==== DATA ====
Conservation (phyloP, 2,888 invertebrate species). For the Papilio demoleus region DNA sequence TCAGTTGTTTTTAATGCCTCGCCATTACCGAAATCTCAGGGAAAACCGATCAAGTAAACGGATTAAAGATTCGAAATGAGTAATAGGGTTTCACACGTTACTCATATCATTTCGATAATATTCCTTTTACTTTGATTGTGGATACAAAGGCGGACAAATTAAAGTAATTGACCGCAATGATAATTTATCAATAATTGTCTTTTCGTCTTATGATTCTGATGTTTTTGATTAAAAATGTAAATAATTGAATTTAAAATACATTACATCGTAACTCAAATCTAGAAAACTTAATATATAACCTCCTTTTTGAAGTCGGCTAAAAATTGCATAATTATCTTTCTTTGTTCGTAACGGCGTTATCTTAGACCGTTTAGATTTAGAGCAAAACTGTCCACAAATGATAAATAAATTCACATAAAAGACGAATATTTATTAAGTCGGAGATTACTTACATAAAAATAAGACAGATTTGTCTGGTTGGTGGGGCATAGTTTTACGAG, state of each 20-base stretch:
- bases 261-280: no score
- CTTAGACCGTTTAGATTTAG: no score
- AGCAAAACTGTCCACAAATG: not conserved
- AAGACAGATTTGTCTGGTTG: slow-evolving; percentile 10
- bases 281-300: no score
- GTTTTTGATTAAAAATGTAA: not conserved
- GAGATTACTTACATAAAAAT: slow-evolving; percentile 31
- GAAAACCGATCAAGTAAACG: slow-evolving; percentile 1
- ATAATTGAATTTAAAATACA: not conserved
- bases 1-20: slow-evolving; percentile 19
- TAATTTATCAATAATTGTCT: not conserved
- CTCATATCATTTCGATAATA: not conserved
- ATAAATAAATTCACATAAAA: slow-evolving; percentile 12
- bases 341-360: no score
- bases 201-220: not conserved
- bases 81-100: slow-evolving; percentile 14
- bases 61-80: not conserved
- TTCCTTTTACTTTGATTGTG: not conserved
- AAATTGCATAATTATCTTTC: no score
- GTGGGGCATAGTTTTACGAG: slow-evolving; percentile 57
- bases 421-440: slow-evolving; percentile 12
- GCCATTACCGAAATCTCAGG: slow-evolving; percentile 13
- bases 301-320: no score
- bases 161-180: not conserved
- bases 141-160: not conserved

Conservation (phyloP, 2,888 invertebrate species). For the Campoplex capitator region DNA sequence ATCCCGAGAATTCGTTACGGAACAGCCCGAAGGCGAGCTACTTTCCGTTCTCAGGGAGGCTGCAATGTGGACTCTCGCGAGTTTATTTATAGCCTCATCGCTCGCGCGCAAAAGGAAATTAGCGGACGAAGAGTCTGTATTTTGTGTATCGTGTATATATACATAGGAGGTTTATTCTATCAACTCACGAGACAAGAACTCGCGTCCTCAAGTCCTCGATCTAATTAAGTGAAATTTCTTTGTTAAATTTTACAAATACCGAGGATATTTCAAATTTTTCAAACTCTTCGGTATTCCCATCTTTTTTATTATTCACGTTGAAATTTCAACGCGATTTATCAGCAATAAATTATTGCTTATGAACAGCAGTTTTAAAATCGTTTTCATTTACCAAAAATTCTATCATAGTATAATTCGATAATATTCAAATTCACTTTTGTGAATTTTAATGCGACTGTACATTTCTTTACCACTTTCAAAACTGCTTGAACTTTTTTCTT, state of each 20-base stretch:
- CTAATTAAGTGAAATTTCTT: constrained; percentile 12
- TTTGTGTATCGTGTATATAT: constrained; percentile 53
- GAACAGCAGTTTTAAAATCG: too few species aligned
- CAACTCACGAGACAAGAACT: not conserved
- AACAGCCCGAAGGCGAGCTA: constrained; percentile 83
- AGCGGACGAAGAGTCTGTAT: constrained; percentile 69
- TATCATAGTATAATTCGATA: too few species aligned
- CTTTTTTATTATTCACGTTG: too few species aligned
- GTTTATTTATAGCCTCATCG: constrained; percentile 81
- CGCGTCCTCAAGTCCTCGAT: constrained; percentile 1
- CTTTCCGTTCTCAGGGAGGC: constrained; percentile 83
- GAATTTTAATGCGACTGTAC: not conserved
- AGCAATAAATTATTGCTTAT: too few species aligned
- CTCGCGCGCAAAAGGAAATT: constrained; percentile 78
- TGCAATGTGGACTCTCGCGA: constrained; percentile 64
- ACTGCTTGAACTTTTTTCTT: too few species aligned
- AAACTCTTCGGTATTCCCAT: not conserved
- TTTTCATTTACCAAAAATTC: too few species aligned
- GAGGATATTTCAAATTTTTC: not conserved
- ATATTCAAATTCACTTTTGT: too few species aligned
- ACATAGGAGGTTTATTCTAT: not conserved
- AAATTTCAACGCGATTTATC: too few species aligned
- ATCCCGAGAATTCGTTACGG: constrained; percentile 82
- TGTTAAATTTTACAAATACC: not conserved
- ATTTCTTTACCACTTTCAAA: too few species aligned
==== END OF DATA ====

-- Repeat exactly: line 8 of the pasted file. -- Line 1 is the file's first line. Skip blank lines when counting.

- GAGATTACTTACATAAAAAT: slow-evolving; percentile 31